No job is secure, so it is up to you to ensure that you are marketable, not your employer. Hard hitting fact but true. In todays world each person can be seen as a brand in themselves with their own unique selling points, that can be taken with them no matter where they go. Thankfully whether you are in or out of work you can choose to take your career into our own hands through developing your skills.
As a rule every year you should do something to either develop a new skill or hone your current skills further whatever your profession. At least every five years you should also look at completing a recognised qualification.
When thinking about what courses to do it is helpful to first answer the following questions:
• What are my future career goals?
• What attributes/skills does someone who is successful in my ideal role have?
• What skills do I enjoy using?
• What skills do I want to build on?
• What skills are valuable in the workplace?
• What skills am I afraid of using and need support mastering?
• What challenge am I facing at work that could be helped through upskilling?
• What sacrifices am I willing to make?
Thankfully for those who do not enjoy classroom learning environments upskilling is not restricted to the conventional classroom. With the internet learning new skills couldn’t be easier, there are more and more courses streaming online and many for free through sites such as www.alison.com.
Volunteering is also an attractive way to upskill. Search online to see if there is a central volunteer centre in your area or find a local charity or community service that is of interest to you. Research the volunteer options to see which ones tie in with the skills you would like to develop. For example if you want to develop your public speaking skills, you may find a volunteer role where you will need to present information to a group regularly. The added advantages of upskilling through volunteering is that you can gain real work experience that can be added to your CV at no extra cost while building your network. It can also help you examine if you like using a particular skill or working in a particular area before changing your day job or investing in further education.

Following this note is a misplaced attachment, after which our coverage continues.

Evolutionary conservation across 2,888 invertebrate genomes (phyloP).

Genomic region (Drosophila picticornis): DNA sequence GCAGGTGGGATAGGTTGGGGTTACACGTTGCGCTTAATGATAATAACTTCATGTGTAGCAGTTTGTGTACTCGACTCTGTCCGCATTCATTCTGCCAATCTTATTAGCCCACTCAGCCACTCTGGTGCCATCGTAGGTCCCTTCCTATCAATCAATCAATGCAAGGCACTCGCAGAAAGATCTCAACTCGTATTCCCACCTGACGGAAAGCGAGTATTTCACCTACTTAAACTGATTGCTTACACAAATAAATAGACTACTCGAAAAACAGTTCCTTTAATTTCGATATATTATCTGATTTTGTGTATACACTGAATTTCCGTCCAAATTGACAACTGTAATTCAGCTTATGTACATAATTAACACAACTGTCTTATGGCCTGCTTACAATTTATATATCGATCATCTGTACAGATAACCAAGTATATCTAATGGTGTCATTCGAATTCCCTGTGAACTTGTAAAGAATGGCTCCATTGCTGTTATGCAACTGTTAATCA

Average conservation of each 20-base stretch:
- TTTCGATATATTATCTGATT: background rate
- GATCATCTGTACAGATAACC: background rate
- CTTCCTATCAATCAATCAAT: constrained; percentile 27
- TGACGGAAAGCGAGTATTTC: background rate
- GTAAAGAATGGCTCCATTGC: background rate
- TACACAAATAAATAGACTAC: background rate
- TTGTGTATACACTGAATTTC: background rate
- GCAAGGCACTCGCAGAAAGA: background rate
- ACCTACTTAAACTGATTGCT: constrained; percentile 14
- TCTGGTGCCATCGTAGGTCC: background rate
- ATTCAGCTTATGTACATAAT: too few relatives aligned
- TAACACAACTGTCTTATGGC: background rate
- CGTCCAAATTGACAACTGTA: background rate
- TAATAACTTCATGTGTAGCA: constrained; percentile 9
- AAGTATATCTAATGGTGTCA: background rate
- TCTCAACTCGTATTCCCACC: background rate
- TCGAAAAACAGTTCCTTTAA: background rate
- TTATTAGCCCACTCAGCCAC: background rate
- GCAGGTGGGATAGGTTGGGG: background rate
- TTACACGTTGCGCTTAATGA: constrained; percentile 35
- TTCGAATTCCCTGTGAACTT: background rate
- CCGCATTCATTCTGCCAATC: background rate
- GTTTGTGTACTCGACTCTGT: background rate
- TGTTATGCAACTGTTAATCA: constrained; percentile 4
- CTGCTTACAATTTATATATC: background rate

Another option is to take on more responsibility at work. If there is a particular skill you would like to develop further, look for ways to use these skills in your department. For example suggest a project or get involved in one that would allow you to utilise and develop your skills further. Through making yourself available to take on extra work you are showing that you are able to take more responsibility, which can help raise your profile internally and could lead to further promotion or open up a new job opportunity externally.
The benefits to upskilling are numerous and will change throughout your life depending on your current circumstance, for example upskilling can help you to:
• Stand out from other candidates when searching for work
• Get called for interview
• Win internal promotions
• Change careers
• Increase earnings
• Show that you are really interested in a particular area of work
• Show your willingness to learn
• Show your adaptability
• Gain mastery
• Examine if you like a particular area of work
• Gain a role you would enjoy
• Expand your network
• Increase self-awareness
• Experience something new
• Get out of your comfort zone
• Increase your intelligence
• Enjoy life to the full
So what are you waiting for…